Thanksgiving is my OCD holiday. And because Thanksgiving is all about food, it’s the day I get all OCD about food. I feel compelled to duplicate with exactitude the very same, identical Thanksgiving dinner that my mother served our family when I was a child. It has to do partly with the fact that my mother is a fabulous cook. But it mostly has to do with the fact that Thanksgiving dinner is above all a ceremonial meal, and Thanksgiving is the only holiday on the calendar whose sole liturgy, apart from saying a quick blessing, consists of eating. Even the Jewish Passover meal includes an elaborate verbal ritual as well as foodstuffs.
Thanksgiving also has its own built-in OCD menu. Not so Christmas, where you can ponder whether to serve prime rib or goose, and you can ask yourself, should I try a Victorian fig pudding for dessert or a crowd-pleaser chocolate mousse? On Thanksgiving, it’s turkey, period. Plus stuffing and cranberry sauce. Plus pumpkin pie. Period. I take it a step further. Here was my mother’s complete menu, besides the above: candied sweet potatoes, Brussels sprouts sautéed with peeled roasted chestnuts, wild rice and mushrooms, peas sautéed with pearl onions. All of the above involved copious amounts of butter, God’s special gift to Thanksgiving. Fortunately, my mother was and remains a consummate snob, so we did not have to endure the horrid Thanksgiving ritual edibles that other American households grit their teeth and serve. The sweet potatoes came out of the ground, not a can, there was not a marshmallow to be seen, and that glop with the canned green beans and the canned cream-of-mushroom soup was unthinkable in our household. But it was the 1950s, after all, so the cranberry sauce was indeed a nicely extruded cylinder (although it was the whole-berry, not the jelly — we had class!), and a “relish tray” of carrot and celery sticks that no one ever ate sat on the table.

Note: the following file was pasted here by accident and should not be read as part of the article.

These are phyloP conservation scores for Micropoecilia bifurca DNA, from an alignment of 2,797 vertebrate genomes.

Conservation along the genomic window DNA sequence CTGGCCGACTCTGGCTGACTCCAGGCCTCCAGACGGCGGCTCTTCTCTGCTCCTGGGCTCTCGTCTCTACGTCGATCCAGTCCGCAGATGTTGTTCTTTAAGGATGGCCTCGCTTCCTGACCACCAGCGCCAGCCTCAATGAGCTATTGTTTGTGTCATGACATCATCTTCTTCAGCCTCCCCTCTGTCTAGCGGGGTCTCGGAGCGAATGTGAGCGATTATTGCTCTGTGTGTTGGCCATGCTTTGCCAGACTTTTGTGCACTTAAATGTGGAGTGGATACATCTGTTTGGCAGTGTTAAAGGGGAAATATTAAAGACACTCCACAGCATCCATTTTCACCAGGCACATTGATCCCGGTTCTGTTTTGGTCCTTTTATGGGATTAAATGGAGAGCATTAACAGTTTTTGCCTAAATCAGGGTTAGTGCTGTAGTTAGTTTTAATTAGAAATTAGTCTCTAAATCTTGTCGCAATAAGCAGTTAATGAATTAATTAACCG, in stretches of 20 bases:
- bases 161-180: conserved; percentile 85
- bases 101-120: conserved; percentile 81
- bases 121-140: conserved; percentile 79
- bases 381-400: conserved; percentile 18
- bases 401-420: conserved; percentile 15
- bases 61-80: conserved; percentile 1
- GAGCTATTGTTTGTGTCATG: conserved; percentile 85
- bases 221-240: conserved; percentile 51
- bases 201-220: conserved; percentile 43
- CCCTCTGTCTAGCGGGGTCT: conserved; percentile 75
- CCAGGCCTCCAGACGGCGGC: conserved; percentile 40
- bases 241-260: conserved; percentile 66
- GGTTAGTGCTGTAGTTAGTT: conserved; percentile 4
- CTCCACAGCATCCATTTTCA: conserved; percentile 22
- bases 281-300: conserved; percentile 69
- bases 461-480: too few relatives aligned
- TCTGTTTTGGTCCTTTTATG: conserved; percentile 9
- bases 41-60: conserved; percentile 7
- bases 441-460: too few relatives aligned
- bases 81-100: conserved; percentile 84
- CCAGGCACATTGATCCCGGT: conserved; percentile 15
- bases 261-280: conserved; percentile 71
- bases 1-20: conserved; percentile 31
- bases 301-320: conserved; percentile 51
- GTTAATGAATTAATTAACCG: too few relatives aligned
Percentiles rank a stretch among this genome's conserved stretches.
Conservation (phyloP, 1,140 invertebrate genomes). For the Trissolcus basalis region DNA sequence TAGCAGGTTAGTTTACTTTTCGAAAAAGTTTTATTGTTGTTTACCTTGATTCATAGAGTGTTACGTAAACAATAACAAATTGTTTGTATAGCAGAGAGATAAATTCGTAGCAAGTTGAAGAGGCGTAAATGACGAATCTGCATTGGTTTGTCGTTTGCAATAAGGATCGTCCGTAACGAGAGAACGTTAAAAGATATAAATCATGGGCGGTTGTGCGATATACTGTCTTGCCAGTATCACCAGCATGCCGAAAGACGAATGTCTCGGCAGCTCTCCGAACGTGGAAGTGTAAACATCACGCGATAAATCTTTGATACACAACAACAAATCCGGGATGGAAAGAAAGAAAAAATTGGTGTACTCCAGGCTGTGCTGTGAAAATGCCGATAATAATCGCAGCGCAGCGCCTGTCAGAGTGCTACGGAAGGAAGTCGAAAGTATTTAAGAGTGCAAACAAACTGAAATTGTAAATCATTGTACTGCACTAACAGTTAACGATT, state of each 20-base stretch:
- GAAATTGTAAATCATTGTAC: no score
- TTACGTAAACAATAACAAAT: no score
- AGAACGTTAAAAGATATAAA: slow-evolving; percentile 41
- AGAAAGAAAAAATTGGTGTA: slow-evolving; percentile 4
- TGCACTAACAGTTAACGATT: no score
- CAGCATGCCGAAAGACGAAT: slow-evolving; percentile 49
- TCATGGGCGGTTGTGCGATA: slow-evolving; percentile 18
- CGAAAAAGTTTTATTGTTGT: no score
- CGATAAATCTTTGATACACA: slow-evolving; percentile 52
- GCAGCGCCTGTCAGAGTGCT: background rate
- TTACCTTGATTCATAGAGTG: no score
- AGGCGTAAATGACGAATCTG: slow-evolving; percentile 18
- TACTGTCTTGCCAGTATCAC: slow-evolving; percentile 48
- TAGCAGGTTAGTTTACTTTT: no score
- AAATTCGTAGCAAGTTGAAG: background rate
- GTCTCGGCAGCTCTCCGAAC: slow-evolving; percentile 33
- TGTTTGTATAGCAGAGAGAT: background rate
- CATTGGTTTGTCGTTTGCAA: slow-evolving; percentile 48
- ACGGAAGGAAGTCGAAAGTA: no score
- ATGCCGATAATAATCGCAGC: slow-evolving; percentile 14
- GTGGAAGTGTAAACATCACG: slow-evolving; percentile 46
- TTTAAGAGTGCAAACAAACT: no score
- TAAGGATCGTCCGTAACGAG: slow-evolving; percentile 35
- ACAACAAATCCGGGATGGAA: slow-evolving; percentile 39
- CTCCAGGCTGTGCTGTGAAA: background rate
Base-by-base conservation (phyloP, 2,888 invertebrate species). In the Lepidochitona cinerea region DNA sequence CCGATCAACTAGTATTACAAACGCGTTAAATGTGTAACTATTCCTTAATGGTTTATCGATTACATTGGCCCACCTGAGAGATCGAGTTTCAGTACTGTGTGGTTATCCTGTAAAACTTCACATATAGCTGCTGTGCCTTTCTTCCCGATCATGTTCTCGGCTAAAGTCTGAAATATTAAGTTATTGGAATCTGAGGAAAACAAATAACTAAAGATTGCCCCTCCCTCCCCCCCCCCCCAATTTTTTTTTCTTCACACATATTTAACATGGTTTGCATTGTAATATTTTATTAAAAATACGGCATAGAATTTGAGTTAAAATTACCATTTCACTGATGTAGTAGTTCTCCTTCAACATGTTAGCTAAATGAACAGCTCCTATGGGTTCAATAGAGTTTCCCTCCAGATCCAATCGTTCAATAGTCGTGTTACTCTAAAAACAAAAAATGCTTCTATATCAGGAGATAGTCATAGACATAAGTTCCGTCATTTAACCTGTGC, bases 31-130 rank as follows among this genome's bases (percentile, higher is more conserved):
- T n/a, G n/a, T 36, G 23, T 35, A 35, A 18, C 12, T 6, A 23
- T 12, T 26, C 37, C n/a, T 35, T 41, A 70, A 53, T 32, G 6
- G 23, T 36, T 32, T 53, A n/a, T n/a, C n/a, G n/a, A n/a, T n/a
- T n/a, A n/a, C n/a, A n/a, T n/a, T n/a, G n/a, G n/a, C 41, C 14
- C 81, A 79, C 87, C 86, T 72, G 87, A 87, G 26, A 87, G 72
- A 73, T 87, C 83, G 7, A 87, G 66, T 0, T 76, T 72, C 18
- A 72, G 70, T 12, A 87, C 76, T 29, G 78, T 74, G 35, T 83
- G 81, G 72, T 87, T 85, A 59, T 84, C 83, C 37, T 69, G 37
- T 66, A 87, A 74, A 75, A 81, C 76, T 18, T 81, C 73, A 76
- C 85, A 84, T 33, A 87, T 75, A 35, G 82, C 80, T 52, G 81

I have spent all my life fighting my compulsion to duplicate that dinner when I’m called upon to preside over Thanksgiving. I dumped the relish tray early on, and I do make my own cranberry sauce — I’m a foodie. And because the dinner guests usually consist of just my husband and me (we live far away from either of our families), I’ve pared down the number of side dishes, skipping the wild rice and the peas. At the plea of my husband, I’ve switched from candied sweet potatoes to chipotle-mashed sweet potatoes because he loves the latter so much. The Brussels sprouts stay. The pumpkin pie (from an ancient New York Times Cookbook recipe that my mother used) stays. The stuffing stays — Mama’s recipe always. The gravy stays.
This Thanksgiving, though, for the first time, I’ll be swapping the turkey for roast pork tenderloin to avoid dealing with a huge leftover carcass. I feel overwhelmed with OCD guilt, I must say. But I think I can assuage it by doubling down on the butter.
— Charlotte Allen is author of The Human Christ.